Neuromyelitis optica (NMO), or Devic’s disease is a rare autoimmune condition which causes inflammation in the optic nerve and/or spinal cord. The condition affects 5 in every 1,000,000 people and there is currently no cure for the disease.
80% of individuals diagnosed with the condition have autoantibodies to AQP4 (a water channel protein) which bind to astrocytes within the body’s central nervous system. This triggers attacks which can result in pain, bladder/bowel dysfunction, vision loss, respiratory failure, and paralysis among other complications.
Viela Bio has been working on developing a drug which may help treat this disease and they’ve just announced positive results from a Phase 2b trial.
The drug is called inebilizumab. It received Orphan Drug Designation by the FDA in 2016 and the European Medicines Agency in 2017. Inebilizumab’s Phase2b trial was called N-MOmentum. The trials primary endpoint was the time from when the patient received the treatment to the time an attack occurred. The secondary endpoint analyzed the state of the patients disability.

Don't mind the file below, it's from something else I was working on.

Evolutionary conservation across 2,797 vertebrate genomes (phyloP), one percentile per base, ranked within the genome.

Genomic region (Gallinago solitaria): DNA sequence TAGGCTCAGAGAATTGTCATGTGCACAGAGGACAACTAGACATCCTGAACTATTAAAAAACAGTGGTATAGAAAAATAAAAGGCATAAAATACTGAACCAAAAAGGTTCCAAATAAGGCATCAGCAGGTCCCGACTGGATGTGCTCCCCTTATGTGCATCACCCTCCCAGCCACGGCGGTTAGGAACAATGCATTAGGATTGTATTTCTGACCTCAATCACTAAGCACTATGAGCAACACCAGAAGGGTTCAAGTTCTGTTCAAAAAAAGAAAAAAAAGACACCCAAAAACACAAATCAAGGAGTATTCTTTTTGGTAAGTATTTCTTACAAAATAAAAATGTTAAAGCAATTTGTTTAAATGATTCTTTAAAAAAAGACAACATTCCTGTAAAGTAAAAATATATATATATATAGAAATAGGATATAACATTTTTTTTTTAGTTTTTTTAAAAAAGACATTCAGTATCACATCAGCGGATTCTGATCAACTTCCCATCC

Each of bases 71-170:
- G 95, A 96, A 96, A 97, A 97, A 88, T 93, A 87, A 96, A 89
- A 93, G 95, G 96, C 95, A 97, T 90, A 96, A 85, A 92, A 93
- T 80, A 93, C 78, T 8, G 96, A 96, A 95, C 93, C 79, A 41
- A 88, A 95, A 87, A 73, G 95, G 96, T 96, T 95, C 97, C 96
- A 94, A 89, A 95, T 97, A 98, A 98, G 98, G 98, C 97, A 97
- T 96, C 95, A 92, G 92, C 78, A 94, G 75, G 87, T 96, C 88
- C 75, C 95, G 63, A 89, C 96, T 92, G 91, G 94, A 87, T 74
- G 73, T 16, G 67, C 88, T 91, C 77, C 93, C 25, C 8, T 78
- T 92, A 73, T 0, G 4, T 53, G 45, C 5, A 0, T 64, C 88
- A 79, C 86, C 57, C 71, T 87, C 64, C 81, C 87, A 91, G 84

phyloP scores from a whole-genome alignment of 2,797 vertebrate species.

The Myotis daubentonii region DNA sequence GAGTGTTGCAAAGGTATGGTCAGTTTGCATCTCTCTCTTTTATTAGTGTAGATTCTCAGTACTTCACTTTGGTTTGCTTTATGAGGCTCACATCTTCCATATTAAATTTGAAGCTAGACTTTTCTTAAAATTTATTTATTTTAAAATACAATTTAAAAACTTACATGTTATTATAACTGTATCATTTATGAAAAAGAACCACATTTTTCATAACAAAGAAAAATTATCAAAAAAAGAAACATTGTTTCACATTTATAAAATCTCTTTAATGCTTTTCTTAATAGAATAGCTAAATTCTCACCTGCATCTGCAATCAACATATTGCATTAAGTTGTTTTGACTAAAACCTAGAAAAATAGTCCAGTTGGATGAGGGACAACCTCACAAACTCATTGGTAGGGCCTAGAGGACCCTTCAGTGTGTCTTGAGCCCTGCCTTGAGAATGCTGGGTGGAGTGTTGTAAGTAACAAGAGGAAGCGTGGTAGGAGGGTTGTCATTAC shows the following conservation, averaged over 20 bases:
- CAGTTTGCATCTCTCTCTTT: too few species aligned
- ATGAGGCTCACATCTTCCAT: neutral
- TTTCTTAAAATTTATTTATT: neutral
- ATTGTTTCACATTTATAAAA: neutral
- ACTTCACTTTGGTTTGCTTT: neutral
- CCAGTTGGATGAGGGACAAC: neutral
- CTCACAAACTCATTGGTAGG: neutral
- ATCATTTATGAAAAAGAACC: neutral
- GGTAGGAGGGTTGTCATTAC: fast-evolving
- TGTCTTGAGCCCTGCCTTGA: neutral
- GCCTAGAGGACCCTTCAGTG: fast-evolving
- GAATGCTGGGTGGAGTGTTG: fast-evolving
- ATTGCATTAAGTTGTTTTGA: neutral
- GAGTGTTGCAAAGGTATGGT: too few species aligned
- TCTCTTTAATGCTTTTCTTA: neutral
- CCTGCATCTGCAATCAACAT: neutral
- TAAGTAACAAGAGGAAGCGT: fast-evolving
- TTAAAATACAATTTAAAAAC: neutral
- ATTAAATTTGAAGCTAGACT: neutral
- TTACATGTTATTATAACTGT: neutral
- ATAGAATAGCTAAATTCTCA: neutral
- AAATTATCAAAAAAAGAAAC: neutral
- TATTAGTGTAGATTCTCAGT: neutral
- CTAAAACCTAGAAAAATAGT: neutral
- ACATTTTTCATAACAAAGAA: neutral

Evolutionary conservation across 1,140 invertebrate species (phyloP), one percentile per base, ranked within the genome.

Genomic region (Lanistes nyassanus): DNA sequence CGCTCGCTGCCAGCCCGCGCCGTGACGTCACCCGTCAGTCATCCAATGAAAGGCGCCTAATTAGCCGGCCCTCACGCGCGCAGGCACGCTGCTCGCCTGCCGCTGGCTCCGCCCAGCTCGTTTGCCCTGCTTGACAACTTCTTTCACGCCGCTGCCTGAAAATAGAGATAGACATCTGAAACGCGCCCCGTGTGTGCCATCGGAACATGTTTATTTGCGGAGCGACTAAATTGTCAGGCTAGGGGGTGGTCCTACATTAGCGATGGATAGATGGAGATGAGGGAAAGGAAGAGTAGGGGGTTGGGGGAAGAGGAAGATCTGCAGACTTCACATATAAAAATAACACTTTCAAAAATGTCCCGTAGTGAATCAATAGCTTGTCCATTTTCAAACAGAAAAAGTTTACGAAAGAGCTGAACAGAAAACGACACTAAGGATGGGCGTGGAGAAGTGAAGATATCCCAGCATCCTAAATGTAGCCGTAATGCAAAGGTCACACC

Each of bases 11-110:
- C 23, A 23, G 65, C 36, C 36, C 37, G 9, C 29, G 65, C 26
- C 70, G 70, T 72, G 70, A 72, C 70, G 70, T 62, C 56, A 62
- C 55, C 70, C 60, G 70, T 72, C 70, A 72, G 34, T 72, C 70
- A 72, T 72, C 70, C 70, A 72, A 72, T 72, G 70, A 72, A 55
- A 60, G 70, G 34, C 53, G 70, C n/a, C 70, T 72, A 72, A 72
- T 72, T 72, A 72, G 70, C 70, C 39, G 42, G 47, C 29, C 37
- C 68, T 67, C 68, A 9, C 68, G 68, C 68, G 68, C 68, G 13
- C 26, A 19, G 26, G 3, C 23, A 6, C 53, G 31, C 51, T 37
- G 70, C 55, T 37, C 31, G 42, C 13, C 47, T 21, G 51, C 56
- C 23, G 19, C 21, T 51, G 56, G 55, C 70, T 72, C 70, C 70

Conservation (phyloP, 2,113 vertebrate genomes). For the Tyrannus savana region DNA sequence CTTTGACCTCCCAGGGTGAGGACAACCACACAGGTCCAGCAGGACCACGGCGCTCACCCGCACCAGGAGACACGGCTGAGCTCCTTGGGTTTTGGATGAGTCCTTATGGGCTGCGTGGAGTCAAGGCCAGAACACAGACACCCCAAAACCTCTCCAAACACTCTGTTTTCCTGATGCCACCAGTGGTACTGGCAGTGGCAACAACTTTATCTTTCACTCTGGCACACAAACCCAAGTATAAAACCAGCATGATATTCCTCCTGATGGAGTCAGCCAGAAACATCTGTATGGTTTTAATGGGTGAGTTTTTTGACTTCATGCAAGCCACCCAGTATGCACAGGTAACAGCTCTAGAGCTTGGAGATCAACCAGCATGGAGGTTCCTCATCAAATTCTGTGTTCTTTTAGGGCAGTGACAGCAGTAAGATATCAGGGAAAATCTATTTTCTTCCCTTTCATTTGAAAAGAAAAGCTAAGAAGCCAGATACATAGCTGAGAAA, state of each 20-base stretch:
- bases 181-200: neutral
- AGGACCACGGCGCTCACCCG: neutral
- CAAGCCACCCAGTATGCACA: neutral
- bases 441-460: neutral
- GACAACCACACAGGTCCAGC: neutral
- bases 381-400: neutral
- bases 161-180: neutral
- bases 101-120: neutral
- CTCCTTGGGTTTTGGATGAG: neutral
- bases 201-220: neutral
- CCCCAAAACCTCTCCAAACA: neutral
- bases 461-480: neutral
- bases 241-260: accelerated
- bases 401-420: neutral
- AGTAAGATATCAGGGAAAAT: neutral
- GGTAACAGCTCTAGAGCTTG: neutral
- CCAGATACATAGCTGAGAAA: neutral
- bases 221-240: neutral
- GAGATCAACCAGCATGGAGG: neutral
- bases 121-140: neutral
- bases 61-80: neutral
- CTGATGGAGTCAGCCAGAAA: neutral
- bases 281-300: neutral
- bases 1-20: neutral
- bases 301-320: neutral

N-MOmentum included 231 participants- some who had AGP4-IgG antibodies and some who did not. Patients were followed for 6 and a half months after being randomized to either receive two doses of the drug by IV or placebo.
The trial met both its primary and secondary endpoints. Patients who received inebilizumab had a 77% decrease in their risk of attack. These individuals also experienced a decline in the progression of disability.
N-MOmentum also showcased the same tolerability and safety as previous studies have indicated.
Researchers are excited by the promising results from this trial and hopefully we will see further developments on this drug soon.
You can read more about this new potential treatment option and its Phase 2b trial here.